24 May 2006

Shuffle of the Day 12 - "Powder Blue" by Elbow

Elbow is one of many children of Radiohead in the British music scene. Not that they are directly descended from Radiohead, but that dour, drifting sound that Radiohead pioneered on The Bends and OK Computer permeates this track off of Elbow's debut. The thing that sets this song apart is, well, horns. Specifically, saxophones. Saxophone solos. At the very end of the song, suddenly this very INXS "Never Tear Us Apart"-esque saxophone solo comes in for maybe 20 seconds and on one hand it seems entirely out of place, but on the other hand it does actually add a lot to the song. Does this mean I want more saxophones in my British alternative rock? Well, no. However, you have to hand it to Elbow for at least trying something a little different in what might otherwise seem like a Radioclone.

23 May 2006

Shuffle of the Day 11 - "Malo" by Bebe

I'm sometimes troubled by my choice of music. I first heard this song (as a music video) in a hotel room in Pucon, Chile on one of the various Latin MTV-type stations. It was black & white and was pretty much a single shot of this woman with a buzzed haircut singing the song with a guitar. Very stripped down, very intense for MTV like fodder. I liked the song, it seemed kind of indie in a Latin-pop sort of way. However, it troubles me to think what I might have thought if this song was in english and I had seen the video on the American MTV or VH1 (well, if they still showed videos). Would I think it was just another Alanis/Avril/Ani style angry women rocker song? Am I totally biased by its Latin origins that I ignore what I might normally find bland and offensive to my musical sensibilities? At this point, I have no idea. I like the darn song and maybe I should spend less time worrying about whether music fits into my preceived musical heirachy of quality and instead just decide if I like it.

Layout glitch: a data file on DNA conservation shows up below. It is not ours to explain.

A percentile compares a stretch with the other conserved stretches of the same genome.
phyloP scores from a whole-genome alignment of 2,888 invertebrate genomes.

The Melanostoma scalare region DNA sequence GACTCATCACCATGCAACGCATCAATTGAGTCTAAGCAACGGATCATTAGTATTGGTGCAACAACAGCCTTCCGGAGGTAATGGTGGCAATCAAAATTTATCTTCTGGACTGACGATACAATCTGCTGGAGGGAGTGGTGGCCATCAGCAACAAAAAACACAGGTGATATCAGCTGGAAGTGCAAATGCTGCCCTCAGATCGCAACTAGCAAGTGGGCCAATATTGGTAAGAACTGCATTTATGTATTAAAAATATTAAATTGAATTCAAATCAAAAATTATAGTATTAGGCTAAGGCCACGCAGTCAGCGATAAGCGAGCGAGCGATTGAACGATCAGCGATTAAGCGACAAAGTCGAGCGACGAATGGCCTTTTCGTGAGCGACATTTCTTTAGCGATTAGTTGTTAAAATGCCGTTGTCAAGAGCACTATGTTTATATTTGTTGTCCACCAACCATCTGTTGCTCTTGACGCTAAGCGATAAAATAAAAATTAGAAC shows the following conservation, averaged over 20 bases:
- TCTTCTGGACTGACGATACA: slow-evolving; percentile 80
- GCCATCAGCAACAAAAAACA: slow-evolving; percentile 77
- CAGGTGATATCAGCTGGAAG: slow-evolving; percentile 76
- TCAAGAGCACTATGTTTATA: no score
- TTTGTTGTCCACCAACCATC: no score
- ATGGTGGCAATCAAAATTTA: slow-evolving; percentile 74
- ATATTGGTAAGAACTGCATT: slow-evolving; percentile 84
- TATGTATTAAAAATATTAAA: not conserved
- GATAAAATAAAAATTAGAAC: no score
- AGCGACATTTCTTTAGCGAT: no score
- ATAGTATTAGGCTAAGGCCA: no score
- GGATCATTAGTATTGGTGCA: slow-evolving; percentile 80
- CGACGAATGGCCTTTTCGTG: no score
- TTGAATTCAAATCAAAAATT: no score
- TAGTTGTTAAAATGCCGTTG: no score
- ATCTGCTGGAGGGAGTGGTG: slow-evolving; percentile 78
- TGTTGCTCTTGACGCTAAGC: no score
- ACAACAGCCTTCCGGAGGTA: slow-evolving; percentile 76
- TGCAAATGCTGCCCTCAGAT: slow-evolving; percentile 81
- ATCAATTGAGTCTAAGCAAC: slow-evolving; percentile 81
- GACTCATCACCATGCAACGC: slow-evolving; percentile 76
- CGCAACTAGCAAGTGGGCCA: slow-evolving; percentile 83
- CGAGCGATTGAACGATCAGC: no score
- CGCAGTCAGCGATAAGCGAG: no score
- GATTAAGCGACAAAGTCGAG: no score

22 May 2006

Shuffle of the Day 10 - "There is No-One That Will Take Care of You" by Palace Brothers

There is really nothing like bleak bleak Will Oldham for a bleak bleak Seattle morning. Here we are, almost into June, and we still have to put up with grey, cold, wet mornings. Maybe that's part of the reason I'm pretty excited to leave Seattle (although I am very fond of the city). I have to admit, amongst the Palace Music/Brothers ouevre, this is one of the lesser known songs to me, and its not as totally bleak and stripped down as "(End of) Travelling" or "I Am a Cinematographer", but there is something captivating and haunting about Oldham's ever-crackling vocals. It sounds like, no matter what he's singing, he's pouring his heart and soul out to you, the listerner. Heck, he could probably sing "Yummy Yummy Yummy I've Got Love in My Tummy" and still sound like someone had recently broken his heart, kicked his dog and slashed his tires. He's just got one of those voices, a voice perfect for a dreary morning when you just didn't get enough sleep the night before to justify being up so early.